“Her intrigue,” I laughed. “And Loch Ness’ tourism revenue.”
Mark smiled slyly. “There’s that, too.”
Indeed, the appeal of Scotland is as much about its unreal beauty and surreal folklore as it is the contradictions that carpet the country like its iconic green grass. Which, it turns out, is not even natural: The land was once covered in twisted, towering Caledonian pines—and they’re all but extinct now.
Rabbies Tours kindly offered me a complimentary excursion through the Scottish Highlands and to the Isle of Skye. More broadly, my trip to Scotland was possible thanks to an invitation from Edinburgh’s Hogmanay, which is supported by ETAG, The Scottish Government,VisitScotland, Edinburgh Festivals, Marketing Edinburgh and Haggis Adventures, and is created and produced by Unique Events. As always, all opinions expressed here are entirely my own.
Singapore may be tiny, but it packs a big travel punch. A tiny speck of order in the middle of chaotic Southeast Asia, it’s a city—and a state—of contrasts, constraints and constant stimulation, whether you explore its culture, natural splendor, history or architecture.
Here are 7 reasons you should consider paying a visit to Singapore in 2016. Can you think of any others?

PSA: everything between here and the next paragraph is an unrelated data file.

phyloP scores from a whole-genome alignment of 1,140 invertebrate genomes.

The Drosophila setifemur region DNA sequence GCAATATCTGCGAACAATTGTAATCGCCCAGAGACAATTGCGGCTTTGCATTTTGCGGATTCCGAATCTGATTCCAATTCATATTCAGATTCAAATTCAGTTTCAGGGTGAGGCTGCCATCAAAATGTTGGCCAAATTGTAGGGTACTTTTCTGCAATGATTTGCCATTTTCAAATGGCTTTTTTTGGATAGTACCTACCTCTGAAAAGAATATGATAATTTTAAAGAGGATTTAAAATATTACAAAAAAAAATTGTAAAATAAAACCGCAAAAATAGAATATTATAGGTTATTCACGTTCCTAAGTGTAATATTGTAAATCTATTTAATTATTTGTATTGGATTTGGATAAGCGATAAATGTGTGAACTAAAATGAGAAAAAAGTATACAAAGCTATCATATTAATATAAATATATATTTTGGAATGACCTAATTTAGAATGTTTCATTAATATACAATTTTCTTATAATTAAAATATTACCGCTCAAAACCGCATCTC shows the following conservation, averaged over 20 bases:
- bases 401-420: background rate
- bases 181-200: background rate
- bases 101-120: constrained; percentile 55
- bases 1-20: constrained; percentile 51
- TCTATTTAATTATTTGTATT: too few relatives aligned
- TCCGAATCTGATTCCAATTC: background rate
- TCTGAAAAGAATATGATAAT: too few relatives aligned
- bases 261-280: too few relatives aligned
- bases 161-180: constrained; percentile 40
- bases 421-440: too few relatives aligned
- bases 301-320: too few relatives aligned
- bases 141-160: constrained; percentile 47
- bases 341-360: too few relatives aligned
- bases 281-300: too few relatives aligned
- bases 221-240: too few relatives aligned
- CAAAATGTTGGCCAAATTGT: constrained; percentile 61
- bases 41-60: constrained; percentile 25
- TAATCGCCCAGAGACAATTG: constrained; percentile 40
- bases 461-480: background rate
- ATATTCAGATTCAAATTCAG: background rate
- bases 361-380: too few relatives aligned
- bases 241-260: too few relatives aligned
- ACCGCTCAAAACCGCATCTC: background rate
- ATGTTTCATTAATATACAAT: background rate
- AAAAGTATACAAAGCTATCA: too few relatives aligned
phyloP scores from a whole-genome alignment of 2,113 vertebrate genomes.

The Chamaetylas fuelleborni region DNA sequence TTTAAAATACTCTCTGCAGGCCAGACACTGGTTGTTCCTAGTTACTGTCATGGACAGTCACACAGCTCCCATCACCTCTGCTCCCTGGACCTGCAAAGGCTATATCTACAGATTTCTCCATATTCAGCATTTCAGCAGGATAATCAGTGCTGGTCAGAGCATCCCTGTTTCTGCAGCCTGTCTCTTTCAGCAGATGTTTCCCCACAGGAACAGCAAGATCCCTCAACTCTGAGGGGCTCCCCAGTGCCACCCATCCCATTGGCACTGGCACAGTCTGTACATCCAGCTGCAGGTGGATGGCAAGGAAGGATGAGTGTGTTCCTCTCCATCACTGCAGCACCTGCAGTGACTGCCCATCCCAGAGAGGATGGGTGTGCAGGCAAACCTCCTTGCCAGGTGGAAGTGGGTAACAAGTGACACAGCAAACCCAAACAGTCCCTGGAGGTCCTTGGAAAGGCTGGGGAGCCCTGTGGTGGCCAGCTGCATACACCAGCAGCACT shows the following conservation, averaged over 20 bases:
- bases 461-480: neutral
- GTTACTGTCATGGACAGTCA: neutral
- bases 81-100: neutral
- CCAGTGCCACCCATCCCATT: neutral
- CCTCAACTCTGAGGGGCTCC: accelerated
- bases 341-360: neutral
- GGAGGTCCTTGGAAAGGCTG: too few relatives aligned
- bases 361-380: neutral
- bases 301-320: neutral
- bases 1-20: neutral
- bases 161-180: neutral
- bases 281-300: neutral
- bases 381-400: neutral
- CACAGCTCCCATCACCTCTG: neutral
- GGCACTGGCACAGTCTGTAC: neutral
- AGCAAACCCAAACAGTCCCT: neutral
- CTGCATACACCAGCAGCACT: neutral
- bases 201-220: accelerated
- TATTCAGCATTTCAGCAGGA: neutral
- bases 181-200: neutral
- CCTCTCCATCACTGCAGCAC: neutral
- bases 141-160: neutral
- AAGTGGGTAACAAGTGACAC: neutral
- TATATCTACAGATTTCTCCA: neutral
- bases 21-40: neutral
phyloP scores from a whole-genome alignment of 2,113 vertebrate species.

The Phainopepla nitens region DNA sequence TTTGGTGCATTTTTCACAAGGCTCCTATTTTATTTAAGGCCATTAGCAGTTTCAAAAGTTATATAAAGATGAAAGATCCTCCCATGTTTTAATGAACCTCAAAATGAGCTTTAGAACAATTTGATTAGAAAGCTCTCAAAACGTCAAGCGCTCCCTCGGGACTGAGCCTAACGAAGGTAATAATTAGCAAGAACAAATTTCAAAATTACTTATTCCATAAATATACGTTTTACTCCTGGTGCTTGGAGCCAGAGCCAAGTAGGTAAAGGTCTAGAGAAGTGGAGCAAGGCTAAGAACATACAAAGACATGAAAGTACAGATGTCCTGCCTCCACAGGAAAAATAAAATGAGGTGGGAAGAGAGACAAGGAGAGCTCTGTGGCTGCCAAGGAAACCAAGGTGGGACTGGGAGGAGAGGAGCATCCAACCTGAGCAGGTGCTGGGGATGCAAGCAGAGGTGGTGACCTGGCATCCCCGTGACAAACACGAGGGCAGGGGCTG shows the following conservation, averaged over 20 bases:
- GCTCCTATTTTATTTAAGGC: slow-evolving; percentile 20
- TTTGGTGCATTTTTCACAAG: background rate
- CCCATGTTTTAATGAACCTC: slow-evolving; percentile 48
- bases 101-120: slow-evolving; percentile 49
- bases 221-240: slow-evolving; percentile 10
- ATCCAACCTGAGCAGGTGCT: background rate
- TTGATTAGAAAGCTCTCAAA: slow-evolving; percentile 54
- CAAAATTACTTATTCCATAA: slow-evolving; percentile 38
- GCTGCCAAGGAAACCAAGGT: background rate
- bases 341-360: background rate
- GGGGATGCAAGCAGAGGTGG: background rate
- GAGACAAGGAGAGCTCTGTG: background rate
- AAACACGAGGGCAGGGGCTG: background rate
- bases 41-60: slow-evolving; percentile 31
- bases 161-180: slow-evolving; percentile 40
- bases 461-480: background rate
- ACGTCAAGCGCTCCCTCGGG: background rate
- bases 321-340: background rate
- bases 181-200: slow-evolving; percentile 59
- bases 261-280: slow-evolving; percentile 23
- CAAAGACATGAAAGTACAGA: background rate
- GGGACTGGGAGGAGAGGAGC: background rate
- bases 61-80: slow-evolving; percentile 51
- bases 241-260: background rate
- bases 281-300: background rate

1. The Original Singapore Sling
When you think of Singapore, one of the first phrases that probably comes to your mind is “Singapore Sling.” What better way to enjoy both of these delights together than by ordering the cocktail at its birthplace, the Raffles Hotel bar?
2. Asia’s Most Delicious Chinatown
Singapore’s Chinatown is not only visually stunning, but also culinarily so, featuring a variety of Chinese foods from around Asia, whether you sample Taiwanese noodle hawkers or sit down for Singaporean chili crabs. Plus, Chinatown is the place to be during Singapore’s Chinese New Year celebrations in February.
3. Singapore Art Week
Speaking of special events in Singapore, why not check out the city’s artistic side? Singapore Art Week, which will be held between 16-24 January, celebrates Singapore’s very best art and artists.
4. A Little Piece of India